"What has he left Mehalah?" asked Rebow surlily.
"I cannot tell you exactly, but I suspect about two hundred and fifty to three hundred pounds a year; a nice little fortune, and dropping in very unexpectedly, I presume. I am executor, and shall have the choicest pleasure in explaining all to my sweet cousin. Is it not near about your dinner-time?"
"Then I don't mind picking a bone and drinking a glass with you. The drive is long from Wyvenhoe. You happen perhaps to have a spare room in the house?"
No answer was given to this question.
"Because I have brought over my little traps. I thought it best. We can talk over matters, and I will show you what the amount of property is that Charles has left. I have the will with me; it is not proved yet. I shall do that shortly."
"There's an inn at Salcot. The Rising Sun, You can go there. We do not take in strangers."
"Certainly, certainly! only, you see," touching Elijah knowingly in the ribs, "I'm not a stranger, but a friend and relative of the family, a cousin; you understand, a cousin, and ready to make myself agreeable to one," with a bow to Mehalah, "and useful to the other," with a tap on Rebow's arm.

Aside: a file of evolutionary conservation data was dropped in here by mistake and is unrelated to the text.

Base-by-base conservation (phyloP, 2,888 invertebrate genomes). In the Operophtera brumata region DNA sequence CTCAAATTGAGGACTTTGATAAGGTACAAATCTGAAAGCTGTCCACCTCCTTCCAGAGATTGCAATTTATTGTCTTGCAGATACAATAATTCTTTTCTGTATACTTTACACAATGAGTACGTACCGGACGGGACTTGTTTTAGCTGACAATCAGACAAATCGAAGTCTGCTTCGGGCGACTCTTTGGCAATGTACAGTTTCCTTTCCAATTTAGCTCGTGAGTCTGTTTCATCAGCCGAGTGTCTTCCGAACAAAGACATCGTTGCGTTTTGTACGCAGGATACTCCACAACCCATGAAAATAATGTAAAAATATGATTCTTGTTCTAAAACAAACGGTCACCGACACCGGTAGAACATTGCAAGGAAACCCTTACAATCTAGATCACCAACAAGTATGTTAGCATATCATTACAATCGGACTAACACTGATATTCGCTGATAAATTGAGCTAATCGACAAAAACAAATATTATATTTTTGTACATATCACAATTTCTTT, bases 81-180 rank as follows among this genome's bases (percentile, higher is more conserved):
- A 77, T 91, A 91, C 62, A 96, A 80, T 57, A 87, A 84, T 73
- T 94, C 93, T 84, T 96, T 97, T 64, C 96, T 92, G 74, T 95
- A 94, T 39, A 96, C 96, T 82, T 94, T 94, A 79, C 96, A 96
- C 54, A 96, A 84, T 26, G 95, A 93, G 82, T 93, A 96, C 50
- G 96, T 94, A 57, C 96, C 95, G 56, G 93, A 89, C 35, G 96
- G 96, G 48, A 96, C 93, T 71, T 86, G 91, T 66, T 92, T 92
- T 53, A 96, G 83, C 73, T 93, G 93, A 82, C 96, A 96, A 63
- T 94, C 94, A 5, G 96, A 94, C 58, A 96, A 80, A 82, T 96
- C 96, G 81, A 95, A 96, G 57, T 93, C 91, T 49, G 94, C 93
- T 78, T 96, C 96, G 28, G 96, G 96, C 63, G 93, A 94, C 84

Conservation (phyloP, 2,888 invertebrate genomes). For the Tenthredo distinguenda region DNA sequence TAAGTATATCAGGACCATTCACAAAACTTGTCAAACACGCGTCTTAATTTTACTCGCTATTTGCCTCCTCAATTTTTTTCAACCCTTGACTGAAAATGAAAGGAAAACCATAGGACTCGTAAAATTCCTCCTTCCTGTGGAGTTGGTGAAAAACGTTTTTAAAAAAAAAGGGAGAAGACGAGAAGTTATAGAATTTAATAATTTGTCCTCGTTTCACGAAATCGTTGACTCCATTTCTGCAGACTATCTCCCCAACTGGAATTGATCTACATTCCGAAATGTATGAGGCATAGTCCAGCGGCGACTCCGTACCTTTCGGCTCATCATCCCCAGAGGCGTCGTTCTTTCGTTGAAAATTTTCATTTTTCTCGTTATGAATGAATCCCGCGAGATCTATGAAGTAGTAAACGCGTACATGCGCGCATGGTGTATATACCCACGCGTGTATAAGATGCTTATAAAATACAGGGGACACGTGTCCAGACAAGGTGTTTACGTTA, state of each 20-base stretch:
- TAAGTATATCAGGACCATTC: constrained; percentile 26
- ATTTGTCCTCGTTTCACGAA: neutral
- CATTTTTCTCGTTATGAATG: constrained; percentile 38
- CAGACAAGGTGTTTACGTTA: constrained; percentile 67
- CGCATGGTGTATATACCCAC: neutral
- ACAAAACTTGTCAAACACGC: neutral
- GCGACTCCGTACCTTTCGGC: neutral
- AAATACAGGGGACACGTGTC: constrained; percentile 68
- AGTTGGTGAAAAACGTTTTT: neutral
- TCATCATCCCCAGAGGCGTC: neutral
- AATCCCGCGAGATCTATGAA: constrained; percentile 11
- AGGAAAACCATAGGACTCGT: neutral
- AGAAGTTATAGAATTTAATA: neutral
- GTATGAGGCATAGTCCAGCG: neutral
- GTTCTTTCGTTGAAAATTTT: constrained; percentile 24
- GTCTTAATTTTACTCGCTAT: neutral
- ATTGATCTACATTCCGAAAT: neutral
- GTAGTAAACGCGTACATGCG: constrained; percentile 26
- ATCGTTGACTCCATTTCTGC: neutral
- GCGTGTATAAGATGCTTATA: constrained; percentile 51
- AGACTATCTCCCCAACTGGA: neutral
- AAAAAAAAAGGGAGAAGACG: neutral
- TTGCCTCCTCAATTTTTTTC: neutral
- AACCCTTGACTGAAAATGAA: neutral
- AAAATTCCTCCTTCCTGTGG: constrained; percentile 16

"You can settle all you have to say on business in an hour if you stick to it, and then you can be gone," said Elijah in ill-temper, withdrawing his arm from the familiar touch.
"Certainly, certainly," said Timothy. "But then, I must call again, and yet again, always, I am sure, with increasing pleasure, but still at some inconvenience to myself. I thought I might just settle in here, you might give me a shake-down in any nook, and I would make myself a most invaluable member of the family. You, old gentleman, with your affliction, want an overlooker to the farm, and who could serve your purpose better than myself, a friend and a relation, a cousin, almost first cousin, with just a remove or so between, not worth particularising. I could devote my time to your affairs——"